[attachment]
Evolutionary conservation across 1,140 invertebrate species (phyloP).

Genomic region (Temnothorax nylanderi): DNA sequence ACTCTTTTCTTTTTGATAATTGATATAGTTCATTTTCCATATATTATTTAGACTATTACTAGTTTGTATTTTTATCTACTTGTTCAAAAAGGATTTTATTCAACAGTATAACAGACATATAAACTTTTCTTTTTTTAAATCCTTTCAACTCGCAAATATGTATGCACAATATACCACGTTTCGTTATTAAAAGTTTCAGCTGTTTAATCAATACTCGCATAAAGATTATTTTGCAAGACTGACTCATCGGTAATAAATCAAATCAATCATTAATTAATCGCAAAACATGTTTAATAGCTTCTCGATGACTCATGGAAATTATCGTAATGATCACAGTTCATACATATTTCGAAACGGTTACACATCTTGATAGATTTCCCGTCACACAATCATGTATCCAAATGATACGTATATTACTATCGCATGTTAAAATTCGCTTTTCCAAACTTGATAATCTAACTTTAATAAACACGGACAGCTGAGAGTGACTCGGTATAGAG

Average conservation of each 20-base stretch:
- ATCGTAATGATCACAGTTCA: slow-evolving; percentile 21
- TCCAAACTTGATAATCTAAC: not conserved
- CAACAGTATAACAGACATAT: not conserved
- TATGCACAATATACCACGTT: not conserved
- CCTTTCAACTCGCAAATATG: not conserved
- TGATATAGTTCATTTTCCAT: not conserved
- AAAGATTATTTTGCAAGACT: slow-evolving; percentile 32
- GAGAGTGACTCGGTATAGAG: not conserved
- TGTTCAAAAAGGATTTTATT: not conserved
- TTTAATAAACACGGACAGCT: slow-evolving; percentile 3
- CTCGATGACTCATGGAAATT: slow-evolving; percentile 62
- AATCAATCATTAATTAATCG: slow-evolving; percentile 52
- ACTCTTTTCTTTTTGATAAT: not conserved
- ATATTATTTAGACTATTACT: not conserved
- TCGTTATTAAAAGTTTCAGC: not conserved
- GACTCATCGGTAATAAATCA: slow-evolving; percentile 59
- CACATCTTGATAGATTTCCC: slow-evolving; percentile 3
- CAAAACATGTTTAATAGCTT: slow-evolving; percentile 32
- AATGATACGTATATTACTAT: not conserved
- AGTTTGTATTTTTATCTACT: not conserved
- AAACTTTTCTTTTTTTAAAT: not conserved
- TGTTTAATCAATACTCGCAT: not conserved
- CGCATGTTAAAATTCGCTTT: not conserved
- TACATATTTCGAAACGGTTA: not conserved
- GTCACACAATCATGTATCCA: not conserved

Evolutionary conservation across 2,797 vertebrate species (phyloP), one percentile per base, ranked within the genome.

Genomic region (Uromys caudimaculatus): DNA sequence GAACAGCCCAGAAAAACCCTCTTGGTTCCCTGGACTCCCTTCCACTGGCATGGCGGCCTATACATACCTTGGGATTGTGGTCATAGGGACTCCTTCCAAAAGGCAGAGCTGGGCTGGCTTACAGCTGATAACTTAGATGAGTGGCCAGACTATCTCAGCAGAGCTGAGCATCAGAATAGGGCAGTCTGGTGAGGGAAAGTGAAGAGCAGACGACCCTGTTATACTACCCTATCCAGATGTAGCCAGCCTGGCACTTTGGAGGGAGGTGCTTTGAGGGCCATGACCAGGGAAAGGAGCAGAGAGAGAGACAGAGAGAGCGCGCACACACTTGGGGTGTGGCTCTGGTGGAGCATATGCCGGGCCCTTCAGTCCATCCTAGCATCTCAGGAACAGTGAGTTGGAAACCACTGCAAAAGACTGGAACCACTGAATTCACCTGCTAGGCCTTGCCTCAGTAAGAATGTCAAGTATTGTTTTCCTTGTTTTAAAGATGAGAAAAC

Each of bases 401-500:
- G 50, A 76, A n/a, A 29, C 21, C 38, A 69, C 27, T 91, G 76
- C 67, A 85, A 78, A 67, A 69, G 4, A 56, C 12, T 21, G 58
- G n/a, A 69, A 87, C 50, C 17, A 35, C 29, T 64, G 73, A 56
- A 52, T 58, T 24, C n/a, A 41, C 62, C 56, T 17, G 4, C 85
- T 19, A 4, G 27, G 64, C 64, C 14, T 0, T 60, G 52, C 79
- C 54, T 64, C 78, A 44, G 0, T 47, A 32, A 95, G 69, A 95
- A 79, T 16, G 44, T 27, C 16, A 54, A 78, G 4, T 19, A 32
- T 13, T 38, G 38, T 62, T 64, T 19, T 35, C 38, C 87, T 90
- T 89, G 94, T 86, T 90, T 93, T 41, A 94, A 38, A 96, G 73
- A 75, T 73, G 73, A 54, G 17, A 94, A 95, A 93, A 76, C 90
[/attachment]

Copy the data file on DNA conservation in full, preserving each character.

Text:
Evolutionary conservation across 1,140 invertebrate species (phyloP).

Genomic region (Temnothorax nylanderi): DNA sequence ACTCTTTTCTTTTTGATAATTGATATAGTTCATTTTCCATATATTATTTAGACTATTACTAGTTTGTATTTTTATCTACTTGTTCAAAAAGGATTTTATTCAACAGTATAACAGACATATAAACTTTTCTTTTTTTAAATCCTTTCAACTCGCAAATATGTATGCACAATATACCACGTTTCGTTATTAAAAGTTTCAGCTGTTTAATCAATACTCGCATAAAGATTATTTTGCAAGACTGACTCATCGGTAATAAATCAAATCAATCATTAATTAATCGCAAAACATGTTTAATAGCTTCTCGATGACTCATGGAAATTATCGTAATGATCACAGTTCATACATATTTCGAAACGGTTACACATCTTGATAGATTTCCCGTCACACAATCATGTATCCAAATGATACGTATATTACTATCGCATGTTAAAATTCGCTTTTCCAAACTTGATAATCTAACTTTAATAAACACGGACAGCTGAGAGTGACTCGGTATAGAG

Average conservation of each 20-base stretch:
- ATCGTAATGATCACAGTTCA: slow-evolving; percentile 21
- TCCAAACTTGATAATCTAAC: not conserved
- CAACAGTATAACAGACATAT: not conserved
- TATGCACAATATACCACGTT: not conserved
- CCTTTCAACTCGCAAATATG: not conserved
- TGATATAGTTCATTTTCCAT: not conserved
- AAAGATTATTTTGCAAGACT: slow-evolving; percentile 32
- GAGAGTGACTCGGTATAGAG: not conserved
- TGTTCAAAAAGGATTTTATT: not conserved
- TTTAATAAACACGGACAGCT: slow-evolving; percentile 3
- CTCGATGACTCATGGAAATT: slow-evolving; percentile 62
- AATCAATCATTAATTAATCG: slow-evolving; percentile 52
- ACTCTTTTCTTTTTGATAAT: not conserved
- ATATTATTTAGACTATTACT: not conserved
- TCGTTATTAAAAGTTTCAGC: not conserved
- GACTCATCGGTAATAAATCA: slow-evolving; percentile 59
- CACATCTTGATAGATTTCCC: slow-evolving; percentile 3
- CAAAACATGTTTAATAGCTT: slow-evolving; percentile 32
- AATGATACGTATATTACTAT: not conserved
- AGTTTGTATTTTTATCTACT: not conserved
- AAACTTTTCTTTTTTTAAAT: not conserved
- TGTTTAATCAATACTCGCAT: not conserved
- CGCATGTTAAAATTCGCTTT: not conserved
- TACATATTTCGAAACGGTTA: not conserved
- GTCACACAATCATGTATCCA: not conserved

Evolutionary conservation across 2,797 vertebrate species (phyloP), one percentile per base, ranked within the genome.

Genomic region (Uromys caudimaculatus): DNA sequence GAACAGCCCAGAAAAACCCTCTTGGTTCCCTGGACTCCCTTCCACTGGCATGGCGGCCTATACATACCTTGGGATTGTGGTCATAGGGACTCCTTCCAAAAGGCAGAGCTGGGCTGGCTTACAGCTGATAACTTAGATGAGTGGCCAGACTATCTCAGCAGAGCTGAGCATCAGAATAGGGCAGTCTGGTGAGGGAAAGTGAAGAGCAGACGACCCTGTTATACTACCCTATCCAGATGTAGCCAGCCTGGCACTTTGGAGGGAGGTGCTTTGAGGGCCATGACCAGGGAAAGGAGCAGAGAGAGAGACAGAGAGAGCGCGCACACACTTGGGGTGTGGCTCTGGTGGAGCATATGCCGGGCCCTTCAGTCCATCCTAGCATCTCAGGAACAGTGAGTTGGAAACCACTGCAAAAGACTGGAACCACTGAATTCACCTGCTAGGCCTTGCCTCAGTAAGAATGTCAAGTATTGTTTTCCTTGTTTTAAAGATGAGAAAAC

Each of bases 401-500:
- G 50, A 76, A n/a, A 29, C 21, C 38, A 69, C 27, T 91, G 76
- C 67, A 85, A 78, A 67, A 69, G 4, A 56, C 12, T 21, G 58
- G n/a, A 69, A 87, C 50, C 17, A 35, C 29, T 64, G 73, A 56
- A 52, T 58, T 24, C n/a, A 41, C 62, C 56, T 17, G 4, C 85
- T 19, A 4, G 27, G 64, C 64, C 14, T 0, T 60, G 52, C 79
- C 54, T 64, C 78, A 44, G 0, T 47, A 32, A 95, G 69, A 95
- A 79, T 16, G 44, T 27, C 16, A 54, A 78, G 4, T 19, A 32
- T 13, T 38, G 38, T 62, T 64, T 19, T 35, C 38, C 87, T 90
- T 89, G 94, T 86, T 90, T 93, T 41, A 94, A 38, A 96, G 73
- A 75, T 73, G 73, A 54, G 17, A 94, A 95, A 93, A 76, C 90